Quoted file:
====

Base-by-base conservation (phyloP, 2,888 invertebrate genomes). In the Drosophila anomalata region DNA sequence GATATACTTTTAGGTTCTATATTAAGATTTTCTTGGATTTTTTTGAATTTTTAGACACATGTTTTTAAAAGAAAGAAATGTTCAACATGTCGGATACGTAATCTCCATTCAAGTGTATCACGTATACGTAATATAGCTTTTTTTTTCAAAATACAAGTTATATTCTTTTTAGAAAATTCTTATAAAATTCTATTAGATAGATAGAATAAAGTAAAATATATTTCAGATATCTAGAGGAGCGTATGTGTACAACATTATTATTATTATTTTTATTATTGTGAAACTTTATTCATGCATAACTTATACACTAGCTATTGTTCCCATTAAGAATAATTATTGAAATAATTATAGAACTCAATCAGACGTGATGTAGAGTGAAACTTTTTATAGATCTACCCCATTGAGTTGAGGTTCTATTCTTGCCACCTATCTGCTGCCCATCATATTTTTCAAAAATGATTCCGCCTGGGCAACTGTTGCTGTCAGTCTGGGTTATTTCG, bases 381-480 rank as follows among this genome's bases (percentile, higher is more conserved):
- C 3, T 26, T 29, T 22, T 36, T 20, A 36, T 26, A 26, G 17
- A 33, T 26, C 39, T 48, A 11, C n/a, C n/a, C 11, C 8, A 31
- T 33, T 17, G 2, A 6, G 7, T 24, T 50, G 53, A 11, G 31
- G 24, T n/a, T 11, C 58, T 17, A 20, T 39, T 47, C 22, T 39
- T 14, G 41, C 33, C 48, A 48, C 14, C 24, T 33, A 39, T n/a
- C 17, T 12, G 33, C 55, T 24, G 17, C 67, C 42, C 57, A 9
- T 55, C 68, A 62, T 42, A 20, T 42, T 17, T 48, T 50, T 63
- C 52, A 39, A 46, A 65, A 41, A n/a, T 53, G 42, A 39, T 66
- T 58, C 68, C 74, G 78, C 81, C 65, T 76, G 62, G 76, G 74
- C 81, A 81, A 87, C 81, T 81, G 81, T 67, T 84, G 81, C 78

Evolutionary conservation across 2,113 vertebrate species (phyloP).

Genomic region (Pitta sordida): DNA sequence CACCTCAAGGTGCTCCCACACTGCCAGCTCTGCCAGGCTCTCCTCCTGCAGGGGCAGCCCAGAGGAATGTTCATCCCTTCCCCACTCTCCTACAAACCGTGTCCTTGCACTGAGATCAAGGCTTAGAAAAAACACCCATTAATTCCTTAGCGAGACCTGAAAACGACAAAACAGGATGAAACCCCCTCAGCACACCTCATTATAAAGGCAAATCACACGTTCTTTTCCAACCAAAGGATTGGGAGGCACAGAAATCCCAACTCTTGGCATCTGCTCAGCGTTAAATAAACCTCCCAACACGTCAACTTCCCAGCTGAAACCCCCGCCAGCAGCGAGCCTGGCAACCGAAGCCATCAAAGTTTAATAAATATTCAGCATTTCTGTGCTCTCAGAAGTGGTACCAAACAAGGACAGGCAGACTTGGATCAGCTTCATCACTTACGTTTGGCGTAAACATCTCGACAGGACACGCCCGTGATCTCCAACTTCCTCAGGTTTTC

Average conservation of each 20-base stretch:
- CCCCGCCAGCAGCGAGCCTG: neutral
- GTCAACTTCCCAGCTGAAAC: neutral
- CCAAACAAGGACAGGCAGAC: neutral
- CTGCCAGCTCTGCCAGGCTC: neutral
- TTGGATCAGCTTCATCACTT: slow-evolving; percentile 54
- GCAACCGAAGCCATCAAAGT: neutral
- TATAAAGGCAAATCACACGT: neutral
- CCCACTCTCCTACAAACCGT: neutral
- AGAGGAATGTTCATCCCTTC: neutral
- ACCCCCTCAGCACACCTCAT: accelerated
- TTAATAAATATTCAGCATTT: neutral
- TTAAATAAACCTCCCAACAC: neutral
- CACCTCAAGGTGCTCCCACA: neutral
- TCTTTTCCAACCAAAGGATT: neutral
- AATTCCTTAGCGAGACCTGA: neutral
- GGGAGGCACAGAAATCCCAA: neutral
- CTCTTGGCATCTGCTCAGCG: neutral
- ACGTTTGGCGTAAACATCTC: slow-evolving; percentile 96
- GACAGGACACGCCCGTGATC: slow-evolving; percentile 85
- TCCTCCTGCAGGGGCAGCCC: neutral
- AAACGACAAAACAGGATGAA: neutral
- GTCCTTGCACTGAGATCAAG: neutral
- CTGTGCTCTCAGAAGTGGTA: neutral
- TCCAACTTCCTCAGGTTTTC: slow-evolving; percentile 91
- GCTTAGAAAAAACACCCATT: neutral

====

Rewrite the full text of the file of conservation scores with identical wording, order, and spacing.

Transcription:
Base-by-base conservation (phyloP, 2,888 invertebrate genomes). In the Drosophila anomalata region DNA sequence GATATACTTTTAGGTTCTATATTAAGATTTTCTTGGATTTTTTTGAATTTTTAGACACATGTTTTTAAAAGAAAGAAATGTTCAACATGTCGGATACGTAATCTCCATTCAAGTGTATCACGTATACGTAATATAGCTTTTTTTTTCAAAATACAAGTTATATTCTTTTTAGAAAATTCTTATAAAATTCTATTAGATAGATAGAATAAAGTAAAATATATTTCAGATATCTAGAGGAGCGTATGTGTACAACATTATTATTATTATTTTTATTATTGTGAAACTTTATTCATGCATAACTTATACACTAGCTATTGTTCCCATTAAGAATAATTATTGAAATAATTATAGAACTCAATCAGACGTGATGTAGAGTGAAACTTTTTATAGATCTACCCCATTGAGTTGAGGTTCTATTCTTGCCACCTATCTGCTGCCCATCATATTTTTCAAAAATGATTCCGCCTGGGCAACTGTTGCTGTCAGTCTGGGTTATTTCG, bases 381-480 rank as follows among this genome's bases (percentile, higher is more conserved):
- C 3, T 26, T 29, T 22, T 36, T 20, A 36, T 26, A 26, G 17
- A 33, T 26, C 39, T 48, A 11, C n/a, C n/a, C 11, C 8, A 31
- T 33, T 17, G 2, A 6, G 7, T 24, T 50, G 53, A 11, G 31
- G 24, T n/a, T 11, C 58, T 17, A 20, T 39, T 47, C 22, T 39
- T 14, G 41, C 33, C 48, A 48, C 14, C 24, T 33, A 39, T n/a
- C 17, T 12, G 33, C 55, T 24, G 17, C 67, C 42, C 57, A 9
- T 55, C 68, A 62, T 42, A 20, T 42, T 17, T 48, T 50, T 63
- C 52, A 39, A 46, A 65, A 41, A n/a, T 53, G 42, A 39, T 66
- T 58, C 68, C 74, G 78, C 81, C 65, T 76, G 62, G 76, G 74
- C 81, A 81, A 87, C 81, T 81, G 81, T 67, T 84, G 81, C 78

Evolutionary conservation across 2,113 vertebrate species (phyloP).

Genomic region (Pitta sordida): DNA sequence CACCTCAAGGTGCTCCCACACTGCCAGCTCTGCCAGGCTCTCCTCCTGCAGGGGCAGCCCAGAGGAATGTTCATCCCTTCCCCACTCTCCTACAAACCGTGTCCTTGCACTGAGATCAAGGCTTAGAAAAAACACCCATTAATTCCTTAGCGAGACCTGAAAACGACAAAACAGGATGAAACCCCCTCAGCACACCTCATTATAAAGGCAAATCACACGTTCTTTTCCAACCAAAGGATTGGGAGGCACAGAAATCCCAACTCTTGGCATCTGCTCAGCGTTAAATAAACCTCCCAACACGTCAACTTCCCAGCTGAAACCCCCGCCAGCAGCGAGCCTGGCAACCGAAGCCATCAAAGTTTAATAAATATTCAGCATTTCTGTGCTCTCAGAAGTGGTACCAAACAAGGACAGGCAGACTTGGATCAGCTTCATCACTTACGTTTGGCGTAAACATCTCGACAGGACACGCCCGTGATCTCCAACTTCCTCAGGTTTTC

Average conservation of each 20-base stretch:
- CCCCGCCAGCAGCGAGCCTG: neutral
- GTCAACTTCCCAGCTGAAAC: neutral
- CCAAACAAGGACAGGCAGAC: neutral
- CTGCCAGCTCTGCCAGGCTC: neutral
- TTGGATCAGCTTCATCACTT: slow-evolving; percentile 54
- GCAACCGAAGCCATCAAAGT: neutral
- TATAAAGGCAAATCACACGT: neutral
- CCCACTCTCCTACAAACCGT: neutral
- AGAGGAATGTTCATCCCTTC: neutral
- ACCCCCTCAGCACACCTCAT: accelerated
- TTAATAAATATTCAGCATTT: neutral
- TTAAATAAACCTCCCAACAC: neutral
- CACCTCAAGGTGCTCCCACA: neutral
- TCTTTTCCAACCAAAGGATT: neutral
- AATTCCTTAGCGAGACCTGA: neutral
- GGGAGGCACAGAAATCCCAA: neutral
- CTCTTGGCATCTGCTCAGCG: neutral
- ACGTTTGGCGTAAACATCTC: slow-evolving; percentile 96
- GACAGGACACGCCCGTGATC: slow-evolving; percentile 85
- TCCTCCTGCAGGGGCAGCCC: neutral
- AAACGACAAAACAGGATGAA: neutral
- GTCCTTGCACTGAGATCAAG: neutral
- CTGTGCTCTCAGAAGTGGTA: neutral
- TCCAACTTCCTCAGGTTTTC: slow-evolving; percentile 91
- GCTTAGAAAAAACACCCATT: neutral